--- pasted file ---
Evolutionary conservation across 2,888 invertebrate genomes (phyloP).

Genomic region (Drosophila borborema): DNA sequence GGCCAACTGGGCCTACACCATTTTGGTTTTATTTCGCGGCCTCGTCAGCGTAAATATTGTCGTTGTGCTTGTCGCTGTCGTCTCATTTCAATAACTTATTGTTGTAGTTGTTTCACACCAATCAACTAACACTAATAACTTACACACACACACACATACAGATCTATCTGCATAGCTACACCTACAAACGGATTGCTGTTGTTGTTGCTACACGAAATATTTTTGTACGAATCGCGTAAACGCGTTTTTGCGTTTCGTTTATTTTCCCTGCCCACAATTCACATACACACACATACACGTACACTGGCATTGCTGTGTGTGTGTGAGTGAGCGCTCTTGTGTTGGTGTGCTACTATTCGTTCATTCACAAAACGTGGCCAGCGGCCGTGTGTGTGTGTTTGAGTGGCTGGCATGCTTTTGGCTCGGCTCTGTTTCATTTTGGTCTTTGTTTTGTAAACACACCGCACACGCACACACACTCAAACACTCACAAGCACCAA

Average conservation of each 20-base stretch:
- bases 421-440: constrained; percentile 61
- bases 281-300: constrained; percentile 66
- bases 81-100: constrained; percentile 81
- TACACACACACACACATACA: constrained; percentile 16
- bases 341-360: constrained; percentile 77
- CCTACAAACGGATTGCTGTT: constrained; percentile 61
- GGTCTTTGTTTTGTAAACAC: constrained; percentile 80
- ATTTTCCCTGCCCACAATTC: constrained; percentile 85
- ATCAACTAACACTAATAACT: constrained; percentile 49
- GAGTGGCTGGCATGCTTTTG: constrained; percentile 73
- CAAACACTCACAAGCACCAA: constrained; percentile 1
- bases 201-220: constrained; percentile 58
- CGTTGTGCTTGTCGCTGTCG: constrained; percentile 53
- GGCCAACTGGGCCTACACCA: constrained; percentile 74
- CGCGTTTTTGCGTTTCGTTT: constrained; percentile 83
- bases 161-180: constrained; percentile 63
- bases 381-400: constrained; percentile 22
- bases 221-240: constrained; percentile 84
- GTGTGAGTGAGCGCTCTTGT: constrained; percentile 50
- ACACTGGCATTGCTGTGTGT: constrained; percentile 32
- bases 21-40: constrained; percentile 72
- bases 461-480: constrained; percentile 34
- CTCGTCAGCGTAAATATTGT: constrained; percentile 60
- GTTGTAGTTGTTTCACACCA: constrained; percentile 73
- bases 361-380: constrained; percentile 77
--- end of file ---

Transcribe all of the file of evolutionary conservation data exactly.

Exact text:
Evolutionary conservation across 2,888 invertebrate genomes (phyloP).

Genomic region (Drosophila borborema): DNA sequence GGCCAACTGGGCCTACACCATTTTGGTTTTATTTCGCGGCCTCGTCAGCGTAAATATTGTCGTTGTGCTTGTCGCTGTCGTCTCATTTCAATAACTTATTGTTGTAGTTGTTTCACACCAATCAACTAACACTAATAACTTACACACACACACACATACAGATCTATCTGCATAGCTACACCTACAAACGGATTGCTGTTGTTGTTGCTACACGAAATATTTTTGTACGAATCGCGTAAACGCGTTTTTGCGTTTCGTTTATTTTCCCTGCCCACAATTCACATACACACACATACACGTACACTGGCATTGCTGTGTGTGTGTGAGTGAGCGCTCTTGTGTTGGTGTGCTACTATTCGTTCATTCACAAAACGTGGCCAGCGGCCGTGTGTGTGTGTTTGAGTGGCTGGCATGCTTTTGGCTCGGCTCTGTTTCATTTTGGTCTTTGTTTTGTAAACACACCGCACACGCACACACACTCAAACACTCACAAGCACCAA

Average conservation of each 20-base stretch:
- bases 421-440: constrained; percentile 61
- bases 281-300: constrained; percentile 66
- bases 81-100: constrained; percentile 81
- TACACACACACACACATACA: constrained; percentile 16
- bases 341-360: constrained; percentile 77
- CCTACAAACGGATTGCTGTT: constrained; percentile 61
- GGTCTTTGTTTTGTAAACAC: constrained; percentile 80
- ATTTTCCCTGCCCACAATTC: constrained; percentile 85
- ATCAACTAACACTAATAACT: constrained; percentile 49
- GAGTGGCTGGCATGCTTTTG: constrained; percentile 73
- CAAACACTCACAAGCACCAA: constrained; percentile 1
- bases 201-220: constrained; percentile 58
- CGTTGTGCTTGTCGCTGTCG: constrained; percentile 53
- GGCCAACTGGGCCTACACCA: constrained; percentile 74
- CGCGTTTTTGCGTTTCGTTT: constrained; percentile 83
- bases 161-180: constrained; percentile 63
- bases 381-400: constrained; percentile 22
- bases 221-240: constrained; percentile 84
- GTGTGAGTGAGCGCTCTTGT: constrained; percentile 50
- ACACTGGCATTGCTGTGTGT: constrained; percentile 32
- bases 21-40: constrained; percentile 72
- bases 461-480: constrained; percentile 34
- CTCGTCAGCGTAAATATTGT: constrained; percentile 60
- GTTGTAGTTGTTTCACACCA: constrained; percentile 73
- bases 361-380: constrained; percentile 77